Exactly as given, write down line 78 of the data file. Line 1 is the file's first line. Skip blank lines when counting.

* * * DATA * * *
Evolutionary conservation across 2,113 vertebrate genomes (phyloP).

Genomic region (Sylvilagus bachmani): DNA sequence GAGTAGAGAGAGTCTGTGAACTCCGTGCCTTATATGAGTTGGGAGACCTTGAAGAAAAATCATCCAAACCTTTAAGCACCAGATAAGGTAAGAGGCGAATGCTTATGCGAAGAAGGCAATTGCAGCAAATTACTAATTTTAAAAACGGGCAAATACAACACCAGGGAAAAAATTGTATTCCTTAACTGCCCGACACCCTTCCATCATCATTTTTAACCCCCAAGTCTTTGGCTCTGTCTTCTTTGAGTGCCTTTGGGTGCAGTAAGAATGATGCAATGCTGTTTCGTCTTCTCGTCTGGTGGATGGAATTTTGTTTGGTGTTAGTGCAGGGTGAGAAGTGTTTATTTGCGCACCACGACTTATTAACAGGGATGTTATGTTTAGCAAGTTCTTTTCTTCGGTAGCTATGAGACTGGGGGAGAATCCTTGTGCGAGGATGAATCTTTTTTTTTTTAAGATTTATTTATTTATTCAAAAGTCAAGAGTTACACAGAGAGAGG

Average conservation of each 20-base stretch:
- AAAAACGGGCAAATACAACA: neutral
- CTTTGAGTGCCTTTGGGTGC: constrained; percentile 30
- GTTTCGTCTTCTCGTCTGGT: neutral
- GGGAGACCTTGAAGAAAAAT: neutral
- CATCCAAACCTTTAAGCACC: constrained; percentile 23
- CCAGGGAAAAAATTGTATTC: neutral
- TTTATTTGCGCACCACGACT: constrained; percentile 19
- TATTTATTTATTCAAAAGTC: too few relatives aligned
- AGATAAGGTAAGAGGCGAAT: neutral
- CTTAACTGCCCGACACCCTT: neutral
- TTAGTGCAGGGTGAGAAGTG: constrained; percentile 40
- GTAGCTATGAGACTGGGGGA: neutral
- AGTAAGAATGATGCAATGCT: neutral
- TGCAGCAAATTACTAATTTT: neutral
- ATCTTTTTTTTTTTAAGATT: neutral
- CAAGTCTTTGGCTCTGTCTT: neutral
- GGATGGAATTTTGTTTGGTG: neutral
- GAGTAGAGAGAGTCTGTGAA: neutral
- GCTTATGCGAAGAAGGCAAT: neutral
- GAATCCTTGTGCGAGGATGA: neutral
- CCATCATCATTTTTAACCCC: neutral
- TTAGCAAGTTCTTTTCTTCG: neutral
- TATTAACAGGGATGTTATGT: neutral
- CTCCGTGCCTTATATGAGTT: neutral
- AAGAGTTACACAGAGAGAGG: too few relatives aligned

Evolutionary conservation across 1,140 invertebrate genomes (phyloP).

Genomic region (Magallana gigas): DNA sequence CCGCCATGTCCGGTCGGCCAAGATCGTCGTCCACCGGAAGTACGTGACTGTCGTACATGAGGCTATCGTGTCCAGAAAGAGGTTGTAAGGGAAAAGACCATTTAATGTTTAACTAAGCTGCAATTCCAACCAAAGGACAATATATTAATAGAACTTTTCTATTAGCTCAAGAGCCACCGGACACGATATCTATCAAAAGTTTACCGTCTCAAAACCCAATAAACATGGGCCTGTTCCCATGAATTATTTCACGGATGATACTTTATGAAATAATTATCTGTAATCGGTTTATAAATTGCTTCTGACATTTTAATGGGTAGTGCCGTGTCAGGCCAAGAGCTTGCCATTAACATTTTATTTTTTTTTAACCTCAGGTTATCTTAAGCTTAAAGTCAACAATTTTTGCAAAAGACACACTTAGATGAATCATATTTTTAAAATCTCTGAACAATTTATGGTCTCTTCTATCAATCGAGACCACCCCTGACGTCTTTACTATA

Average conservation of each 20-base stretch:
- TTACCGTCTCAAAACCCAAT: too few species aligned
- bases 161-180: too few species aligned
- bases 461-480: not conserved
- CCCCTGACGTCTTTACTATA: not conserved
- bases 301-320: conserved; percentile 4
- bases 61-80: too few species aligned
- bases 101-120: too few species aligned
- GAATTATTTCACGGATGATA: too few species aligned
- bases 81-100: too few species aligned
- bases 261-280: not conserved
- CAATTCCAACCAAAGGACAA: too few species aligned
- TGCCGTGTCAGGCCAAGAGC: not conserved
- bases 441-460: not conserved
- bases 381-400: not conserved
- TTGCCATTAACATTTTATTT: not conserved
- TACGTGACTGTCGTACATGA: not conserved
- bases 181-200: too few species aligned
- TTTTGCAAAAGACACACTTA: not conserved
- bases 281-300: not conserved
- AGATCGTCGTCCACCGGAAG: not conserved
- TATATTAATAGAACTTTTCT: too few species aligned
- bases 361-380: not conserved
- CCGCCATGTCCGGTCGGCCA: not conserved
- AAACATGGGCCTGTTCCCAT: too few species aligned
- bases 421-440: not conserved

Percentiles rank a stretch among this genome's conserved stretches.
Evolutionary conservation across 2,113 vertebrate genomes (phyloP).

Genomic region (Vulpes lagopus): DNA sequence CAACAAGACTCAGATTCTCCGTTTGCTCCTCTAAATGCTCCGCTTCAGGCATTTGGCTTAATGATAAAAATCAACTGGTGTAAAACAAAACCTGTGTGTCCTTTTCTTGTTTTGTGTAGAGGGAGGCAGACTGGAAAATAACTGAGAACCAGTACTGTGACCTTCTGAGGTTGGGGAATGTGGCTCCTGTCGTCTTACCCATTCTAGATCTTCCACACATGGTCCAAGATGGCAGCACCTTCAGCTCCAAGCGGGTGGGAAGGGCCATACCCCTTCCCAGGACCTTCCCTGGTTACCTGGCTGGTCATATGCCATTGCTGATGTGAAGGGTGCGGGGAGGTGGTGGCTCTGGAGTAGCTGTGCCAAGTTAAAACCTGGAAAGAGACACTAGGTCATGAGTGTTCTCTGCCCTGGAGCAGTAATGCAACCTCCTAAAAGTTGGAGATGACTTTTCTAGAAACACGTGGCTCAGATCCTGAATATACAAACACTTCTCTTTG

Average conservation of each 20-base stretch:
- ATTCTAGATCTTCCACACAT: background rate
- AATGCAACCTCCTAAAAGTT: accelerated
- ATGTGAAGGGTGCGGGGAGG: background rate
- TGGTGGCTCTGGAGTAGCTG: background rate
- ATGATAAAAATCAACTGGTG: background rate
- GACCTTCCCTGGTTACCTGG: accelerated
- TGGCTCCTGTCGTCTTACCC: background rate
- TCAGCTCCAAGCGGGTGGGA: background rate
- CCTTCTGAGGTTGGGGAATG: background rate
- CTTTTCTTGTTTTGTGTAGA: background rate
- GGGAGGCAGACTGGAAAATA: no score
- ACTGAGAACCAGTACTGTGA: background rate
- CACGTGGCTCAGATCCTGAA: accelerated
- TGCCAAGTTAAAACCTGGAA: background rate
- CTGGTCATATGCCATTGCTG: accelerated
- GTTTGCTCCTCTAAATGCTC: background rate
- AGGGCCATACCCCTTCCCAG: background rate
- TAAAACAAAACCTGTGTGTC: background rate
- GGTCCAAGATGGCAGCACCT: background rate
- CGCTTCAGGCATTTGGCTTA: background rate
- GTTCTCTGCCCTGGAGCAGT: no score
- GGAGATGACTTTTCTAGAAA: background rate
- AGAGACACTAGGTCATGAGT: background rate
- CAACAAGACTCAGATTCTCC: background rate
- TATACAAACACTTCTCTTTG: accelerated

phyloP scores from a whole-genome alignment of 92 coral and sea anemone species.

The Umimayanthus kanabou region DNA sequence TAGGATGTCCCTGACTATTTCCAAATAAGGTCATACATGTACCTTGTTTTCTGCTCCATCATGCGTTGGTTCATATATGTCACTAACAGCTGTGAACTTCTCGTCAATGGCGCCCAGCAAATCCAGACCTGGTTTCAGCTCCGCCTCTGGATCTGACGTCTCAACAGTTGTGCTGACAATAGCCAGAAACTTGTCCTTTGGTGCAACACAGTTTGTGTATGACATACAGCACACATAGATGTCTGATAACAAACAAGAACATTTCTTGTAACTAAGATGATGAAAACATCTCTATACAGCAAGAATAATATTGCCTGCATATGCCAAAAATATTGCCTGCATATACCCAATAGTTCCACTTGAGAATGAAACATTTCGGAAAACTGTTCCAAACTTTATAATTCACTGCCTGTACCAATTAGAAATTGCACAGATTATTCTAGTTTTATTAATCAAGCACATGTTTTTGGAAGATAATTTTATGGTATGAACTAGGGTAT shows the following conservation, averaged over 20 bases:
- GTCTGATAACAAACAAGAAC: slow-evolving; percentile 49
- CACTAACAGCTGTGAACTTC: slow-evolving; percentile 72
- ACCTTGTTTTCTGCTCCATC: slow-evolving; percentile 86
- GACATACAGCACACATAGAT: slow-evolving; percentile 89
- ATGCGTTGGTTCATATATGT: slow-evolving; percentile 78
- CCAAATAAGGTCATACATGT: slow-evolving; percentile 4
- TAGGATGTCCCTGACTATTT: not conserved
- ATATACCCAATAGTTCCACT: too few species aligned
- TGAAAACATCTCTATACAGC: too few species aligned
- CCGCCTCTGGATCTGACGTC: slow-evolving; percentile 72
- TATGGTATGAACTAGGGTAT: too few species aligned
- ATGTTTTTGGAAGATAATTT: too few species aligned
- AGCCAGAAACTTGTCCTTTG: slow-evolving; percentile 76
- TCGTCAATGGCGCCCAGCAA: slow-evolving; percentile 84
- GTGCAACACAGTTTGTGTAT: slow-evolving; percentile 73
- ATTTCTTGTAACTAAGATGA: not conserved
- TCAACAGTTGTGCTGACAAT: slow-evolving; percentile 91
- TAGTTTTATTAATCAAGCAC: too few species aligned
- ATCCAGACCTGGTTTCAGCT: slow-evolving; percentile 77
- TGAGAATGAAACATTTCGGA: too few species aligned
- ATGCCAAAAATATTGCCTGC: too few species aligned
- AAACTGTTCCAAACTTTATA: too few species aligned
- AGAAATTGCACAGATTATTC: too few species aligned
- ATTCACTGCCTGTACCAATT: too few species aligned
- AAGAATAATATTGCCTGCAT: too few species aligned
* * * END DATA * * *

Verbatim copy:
- TAAAACAAAACCTGTGTGTC: background rate